Now, what about the supposed doubt cast on creationism? Here the errors come thick and fast. "Creationism is the belief that all living organisms were created according to Genesis (not necessarily - there are non-Christian creationists, for example) in six days (not necessarily - there are old earth creationists, for example) by 'intelligent design' (quick bit of tarring of ID with the creationism brush - neat, but misleading, since the connection between ID and creationism is oblique) and rejects the scientific theories of natural selection and evolution (misleading again - they aren't usually rejected; what is rejected on one level or other is that evolution and natural selection are adequate to explain all biological phenomena).".

“But this research once again demonstrates how selection – whether natural or, in this case, artificially influenced by man – is the fundamental driving force behind the evolution of life on the planet.” This sentence reminds me of statements like "Ian Botham and me took 383 test wickets between us." Actually, Botham took all of them, in case you are wondering. The researchers have presented no new evidence against creationism, or in support of darwinism - they have taken no wickets of their own. Everybody knows what is claimed for darwinism - and most of the evidence in support of it is pretty similar to the work they have done. It looks as though they are simply trying to "big up" their own work by bashing creationism on the way past. Well, that hardly adds to the sum of human knowledge. Quick course of critical thinking, anyone?

Sunday, December 16, 2007

What's so good about RDO in Reigate?

The tumble dryer that we recently bought came from RDO, and we've bought other appliances from them before. So what's so good?

1) The prices are competitive - they beat Comet, John Lewis and Debenhams ...
2) ... and they offered a very good range of products.
3) The person on the phone had an informed opinion about what we were looking for - it was neither a teenage boy shifting boxes, nor was it a call-centre simply trying to close a sale. It was somebody who actually understood what a dryer would be used for.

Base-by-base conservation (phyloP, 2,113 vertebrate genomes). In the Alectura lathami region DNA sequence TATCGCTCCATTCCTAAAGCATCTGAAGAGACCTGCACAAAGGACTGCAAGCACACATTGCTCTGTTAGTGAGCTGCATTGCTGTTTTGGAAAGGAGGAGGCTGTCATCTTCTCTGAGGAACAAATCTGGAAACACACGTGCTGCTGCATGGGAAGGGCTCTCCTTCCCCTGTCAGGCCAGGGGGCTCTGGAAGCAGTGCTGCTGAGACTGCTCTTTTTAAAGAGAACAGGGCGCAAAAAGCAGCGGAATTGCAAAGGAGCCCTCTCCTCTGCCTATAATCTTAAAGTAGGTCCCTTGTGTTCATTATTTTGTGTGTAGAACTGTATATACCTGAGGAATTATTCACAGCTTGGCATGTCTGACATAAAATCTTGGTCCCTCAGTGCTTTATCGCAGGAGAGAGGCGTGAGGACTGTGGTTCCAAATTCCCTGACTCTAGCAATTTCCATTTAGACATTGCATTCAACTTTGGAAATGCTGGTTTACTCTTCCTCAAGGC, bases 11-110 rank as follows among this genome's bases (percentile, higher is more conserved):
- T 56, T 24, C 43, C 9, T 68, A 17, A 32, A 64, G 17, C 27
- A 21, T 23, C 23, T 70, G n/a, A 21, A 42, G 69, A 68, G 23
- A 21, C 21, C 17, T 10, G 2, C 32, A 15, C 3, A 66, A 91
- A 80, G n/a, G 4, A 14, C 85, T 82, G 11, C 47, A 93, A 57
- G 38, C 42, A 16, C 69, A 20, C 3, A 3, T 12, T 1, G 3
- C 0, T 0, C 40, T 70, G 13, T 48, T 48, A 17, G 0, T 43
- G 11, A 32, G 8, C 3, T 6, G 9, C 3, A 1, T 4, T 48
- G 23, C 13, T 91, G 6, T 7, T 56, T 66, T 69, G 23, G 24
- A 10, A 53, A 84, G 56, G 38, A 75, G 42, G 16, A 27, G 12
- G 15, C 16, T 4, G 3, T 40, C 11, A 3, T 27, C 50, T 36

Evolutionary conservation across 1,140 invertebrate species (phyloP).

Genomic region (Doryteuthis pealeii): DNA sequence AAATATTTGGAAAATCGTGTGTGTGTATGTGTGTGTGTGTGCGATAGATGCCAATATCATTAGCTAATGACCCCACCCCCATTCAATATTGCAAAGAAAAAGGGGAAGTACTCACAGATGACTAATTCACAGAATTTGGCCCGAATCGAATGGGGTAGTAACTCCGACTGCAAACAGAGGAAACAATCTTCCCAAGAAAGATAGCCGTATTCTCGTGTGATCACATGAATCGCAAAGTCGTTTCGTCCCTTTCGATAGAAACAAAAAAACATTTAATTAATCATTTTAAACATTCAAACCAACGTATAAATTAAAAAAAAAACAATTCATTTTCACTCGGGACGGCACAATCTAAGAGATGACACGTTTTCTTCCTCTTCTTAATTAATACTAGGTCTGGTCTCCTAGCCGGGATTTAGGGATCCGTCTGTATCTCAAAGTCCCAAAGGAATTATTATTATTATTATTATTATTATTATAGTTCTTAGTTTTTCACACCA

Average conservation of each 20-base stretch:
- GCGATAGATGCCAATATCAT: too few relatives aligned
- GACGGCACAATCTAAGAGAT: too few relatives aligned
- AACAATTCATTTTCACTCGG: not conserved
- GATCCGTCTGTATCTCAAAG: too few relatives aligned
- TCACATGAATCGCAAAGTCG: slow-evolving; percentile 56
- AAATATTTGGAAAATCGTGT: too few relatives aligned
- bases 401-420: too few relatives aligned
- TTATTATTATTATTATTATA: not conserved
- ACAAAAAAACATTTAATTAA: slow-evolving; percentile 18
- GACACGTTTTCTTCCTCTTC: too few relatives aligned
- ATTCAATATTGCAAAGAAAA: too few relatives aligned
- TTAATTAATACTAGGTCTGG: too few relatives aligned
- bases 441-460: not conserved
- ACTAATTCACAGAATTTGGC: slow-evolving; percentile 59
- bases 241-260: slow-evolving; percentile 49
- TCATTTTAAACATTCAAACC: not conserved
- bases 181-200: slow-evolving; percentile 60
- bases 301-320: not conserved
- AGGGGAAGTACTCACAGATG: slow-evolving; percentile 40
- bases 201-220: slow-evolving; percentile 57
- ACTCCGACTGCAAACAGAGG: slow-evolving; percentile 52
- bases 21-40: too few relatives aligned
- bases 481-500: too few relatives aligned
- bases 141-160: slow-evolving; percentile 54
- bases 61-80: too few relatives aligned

4) She answered the phone quickly.
5) She remembered me when I spoke to her later.
6) She knew what was in the showroom, which saved me a journey to come and look at something that wasn't in stock.
7) Although what I ordered wasn't in stock, they said it would be into their warehouse three days later, and it was.
8) When the warehouse rang, they offered me a choice of delivery day ...
9) ... and then a choice of a morning or afternoon delivery ...
10) ... and they rang half an hour before they arrived ...
11) ... and they arrived when they said they would arrive.
12) They didn't try and flog me their own warranty, and pointed out that the appliance I was choosing had a five year warranty of its own that I could apply for.

In short, they did all the things that you want an online supplier of appliances to do. A benchmark.

Wednesday, December 12, 2007

Loser Like Me - Sixpence None The Richer

you know I need
all the love you give
a loser like me
I just don't know why you would
give it for free
when I don't deserve it
You know now
I wonder why
you wouldn't want to charge
a higher price
you take a loss and still give
another try
knowing that some day
we'll find each other saying

your love is fire
and I am the wood
that burns inside
the warmth of your blood
without you I'd fade away
a loser just like me

you know I try
to give you all the love I hold inside
I have a hard time when I can't say it right
but I'll see the day when I will find the words and say them

your love is fire
and I am the wood
that burns inside
the warmth of your blood
without you and the flame you keep inside
I'd fade into the night
I'll always say them

you know I need
all the love you give
a loser like me
I just don't know why you would
give it for free
Man, I miss them.

It's Here: The Design Matrix

I want this book.

Tuesday, December 11, 2007

Critical Thinking Skills

(H/T DawgNotes, via Telic Thoughts)

1. Gather complete information - more than one source
2. Understand and define terms (make others define terms, too)
3. Question the methods by which results were derived
4. Question the conclusion: do the facts support it? is there evidence of bias? remember correlation does not equal causation.
5. Uncover assumptions and biases
6. Question the source of information
7. Don't expect all the answers
8. Examine the big picture
9. Look for multiple cause and effect
10. Watch for thought-stopping sensationalism
11. Understand your own biases and values

A couple of Radio 4 recommends ...

More or Less - "takes you on a journey through the often abused but ever ubiquitous world of numbers." This week's episode (available on "Listen Again") did a good analysis of recent research which was presented as showing that half the new mothers that die are overweight.

"Three Minute Education" isn't available on Listen Again, so there's not much point in linking to it. But it was an interesting look at the influence of rock music on reading habits. "Wuthering Heights" is the tip of the iceberg!

Monday, December 10, 2007


In thinking about ironies (see my post below), it has struck me that one of the greatest ironies about the theism/atheism debate is the issue of creation. To create something (where before there was nothing) is an act of will, mind, consciousness. I can't think of anything in the whole world that has been created, except by a conscious decision.